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Neat whole. Betsy and my mother-in-law walking through.

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Mother-in-law at a ruin of some sort.

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My father-in-law, presumably at the same ruin.

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Another picture for a postcard.

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Gravestone for a Mozart. Just not sure which one.

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This picture was very dark in the original. Couldn’t hardly see anything. Amazing what the digital editing was able to bring out. I see Betsy, Kent, and Carolyn. I assume the other two are people Kent and Carolyn worked with in the Peace Corps.

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Another family picture with Peace Corps friends.

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Carolyn, Kent and Betsy posing on the stairs to somewhere. Not sure what that interesting building is behind them.

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The 92 here was my first clue to the year of the trip. Not sure what Barbakan means.

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Crossing the street.

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Kent and Carolyn

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I assume this is part of Kent and Carolyn’s Peace Corps apartment in Slovakia.

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Betsy and her mom. Are those more tombstones in the background?

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Someone explaining something to Betsy.

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Thrown in the same set, but I think this is a different year. Somewhere between 1992 and 1995. Think I ended up wearing out that orange shirt I wore it so often.

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Obviously a different year, if Carolyn is back in the US. Here I am wearing my other shirt of many colors — more purple here, less orange.

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This comes from before the trip. Kent and Carolyn’s wedding.

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Wedding Photo — Kent and Carolyn.

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Carolyn and Betsy in bridal gown and bridesmaid gown. That is a very good look for Betsy. Need to find more sharp outfits like that for her.

There is a Tavern in the Town

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This song has the musical notation of “andante” at the beginning, which I read as a slower speed, but to my ear it feels like it should have a more rollicking tavern-song tempo. The introduction has a lot of octaves in it with a lot of octave jumps, so I tend to play the into slower and continue to speed up when I get into the verse and chorus, then slow back down playing the introduction.  You may also notice where the page turn sometimes interrupts the piano while I keep sing.

1

There is a tavern in the town, in the town,

And there my dear love sits him down, sits him down,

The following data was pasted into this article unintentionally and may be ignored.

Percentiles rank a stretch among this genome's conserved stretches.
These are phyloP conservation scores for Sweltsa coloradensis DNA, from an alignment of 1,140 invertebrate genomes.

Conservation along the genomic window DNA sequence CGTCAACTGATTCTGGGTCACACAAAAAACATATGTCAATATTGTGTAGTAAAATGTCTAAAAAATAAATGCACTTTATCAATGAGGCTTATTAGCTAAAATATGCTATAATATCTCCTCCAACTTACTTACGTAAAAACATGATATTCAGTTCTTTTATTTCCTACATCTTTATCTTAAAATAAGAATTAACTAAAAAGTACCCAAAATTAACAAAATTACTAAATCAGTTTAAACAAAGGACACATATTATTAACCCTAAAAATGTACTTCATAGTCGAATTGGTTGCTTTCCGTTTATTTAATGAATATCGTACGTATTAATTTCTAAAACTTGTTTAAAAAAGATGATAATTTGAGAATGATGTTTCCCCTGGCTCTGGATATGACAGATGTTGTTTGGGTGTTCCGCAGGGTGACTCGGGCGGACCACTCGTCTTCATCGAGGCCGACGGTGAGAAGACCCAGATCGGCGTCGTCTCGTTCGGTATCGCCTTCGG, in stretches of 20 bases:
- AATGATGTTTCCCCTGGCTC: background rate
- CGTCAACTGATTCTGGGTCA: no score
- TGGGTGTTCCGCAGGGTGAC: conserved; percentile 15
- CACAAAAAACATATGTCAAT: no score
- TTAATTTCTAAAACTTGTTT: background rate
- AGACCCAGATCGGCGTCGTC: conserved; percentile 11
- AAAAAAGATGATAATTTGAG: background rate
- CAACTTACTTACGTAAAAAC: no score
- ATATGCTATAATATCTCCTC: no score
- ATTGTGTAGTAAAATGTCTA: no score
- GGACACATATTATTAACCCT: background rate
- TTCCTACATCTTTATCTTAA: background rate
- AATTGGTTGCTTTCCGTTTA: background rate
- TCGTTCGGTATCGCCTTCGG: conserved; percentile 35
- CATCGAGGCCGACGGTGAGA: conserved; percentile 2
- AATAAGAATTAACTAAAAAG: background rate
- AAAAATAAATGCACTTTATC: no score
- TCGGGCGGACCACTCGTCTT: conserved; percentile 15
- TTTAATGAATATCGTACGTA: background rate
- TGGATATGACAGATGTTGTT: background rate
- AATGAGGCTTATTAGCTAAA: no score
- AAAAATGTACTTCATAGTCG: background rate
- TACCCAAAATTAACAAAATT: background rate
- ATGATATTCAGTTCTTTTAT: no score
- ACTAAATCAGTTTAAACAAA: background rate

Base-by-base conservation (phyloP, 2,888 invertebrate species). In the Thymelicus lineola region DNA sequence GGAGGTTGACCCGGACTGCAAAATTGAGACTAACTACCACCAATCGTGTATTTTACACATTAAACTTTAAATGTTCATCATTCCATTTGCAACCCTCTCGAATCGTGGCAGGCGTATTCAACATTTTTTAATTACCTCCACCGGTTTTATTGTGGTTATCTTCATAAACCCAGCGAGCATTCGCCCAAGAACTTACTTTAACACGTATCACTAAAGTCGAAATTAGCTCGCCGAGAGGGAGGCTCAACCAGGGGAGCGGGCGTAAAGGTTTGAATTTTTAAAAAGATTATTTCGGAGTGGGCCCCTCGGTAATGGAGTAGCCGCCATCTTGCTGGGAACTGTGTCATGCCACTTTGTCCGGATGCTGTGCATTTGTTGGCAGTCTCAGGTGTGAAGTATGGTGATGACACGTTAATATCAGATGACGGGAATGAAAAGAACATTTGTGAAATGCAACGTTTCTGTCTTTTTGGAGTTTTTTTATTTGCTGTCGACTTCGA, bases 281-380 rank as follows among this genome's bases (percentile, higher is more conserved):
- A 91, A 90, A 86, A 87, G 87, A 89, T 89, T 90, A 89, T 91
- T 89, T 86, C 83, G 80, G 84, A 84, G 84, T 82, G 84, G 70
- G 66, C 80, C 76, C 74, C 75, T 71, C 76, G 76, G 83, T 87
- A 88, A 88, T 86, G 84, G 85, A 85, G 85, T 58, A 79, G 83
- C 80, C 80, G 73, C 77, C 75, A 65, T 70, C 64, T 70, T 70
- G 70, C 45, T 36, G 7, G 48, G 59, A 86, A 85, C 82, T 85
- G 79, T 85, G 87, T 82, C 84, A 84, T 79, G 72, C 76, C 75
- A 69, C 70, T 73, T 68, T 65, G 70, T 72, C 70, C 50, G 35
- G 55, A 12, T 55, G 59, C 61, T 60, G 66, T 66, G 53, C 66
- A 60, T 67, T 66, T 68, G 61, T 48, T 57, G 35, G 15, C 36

And drinks his wine ‘mid laughter free,

And never, never thinks of me.

Chorus

Fare thee well, for I must leave thee, Do not let the parting frieve thee,

And remember that the best of friends must part, must part.

Adieu, adieu, kind friends adieu, adieu, adieu,

I can no longer stay with you, stay with you,

I’ll hang my harp on a weeping willow tree,

And may the world go well with thee.

2

He left me for a damsel dark, damsel dark,

Eath Friday night they used to spark, used to spark,

And now my love once true to me,

Takes that dark damsel on his knee.

Chorus

3

Oh! Dig my gave both wide and deep , wide and deep,

Put tombstones at my head and feet, head and feet,

And on my breast carve a turtle dove,

To signify I die of love.

Chorus

#6: Come, Thou Almighty King

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 (Part of a series singing through the hymnbook I grew up with: Great Hymns of the Faith)

1

Come, Thou almighty King, Help us Thy name to sing,

Help us to praise: Father, all-glorious, O’er all victorious,

Come and reign over us, Ancient of Days.

2

Come, thou Incarnate Word, Gird on Thy mighty sword,

Our prayer attend: Come and Thy people bless, and give Thy word success –

Spirit of holiness, On us descend.

3

Come, Holy Comforter, Thy sacred witness bear

In this glad hour: Thou who almight art, Now rule in ev’ry heart,

And ne’er from us depart, Spirit of pow’r.

4

To the great One in Three Eternal praises be,

Hence everymore; His sov’reign majesty May we in glory see,

And to eternity Love and adore.

Spring Cleaning

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Friday — The First Day of Spring

Saturday — The First Day of Spring Cleaning

Spring Cleaning is the time of year when you drag everything out after being cooped up all winter and clean it all out, give everything a clean shake. It probably was a little more obviously necessary before the age of our modern cleaning conveniences. Still, the idea definitely continues to have merit. There are certain tasks that if you don’t have a planned schedule for them, they don’t seem to get done.

Case Number One: Window Cleaning

It is amazing how easy it is to ignore a window.  With climate control you don’t have to open it often, and with all our internal entertainment devices we might not ever look out of it very often. We can get the effect of light through translucent curtains that let in the light, and obscure the dust and grime on the windows.

When you do actually open the windows, and see the grime, the response is, “Oh, we need to clean these windows sometime.” Sometime never comes, of course, and then you get reminded several months later while actually using the windows again.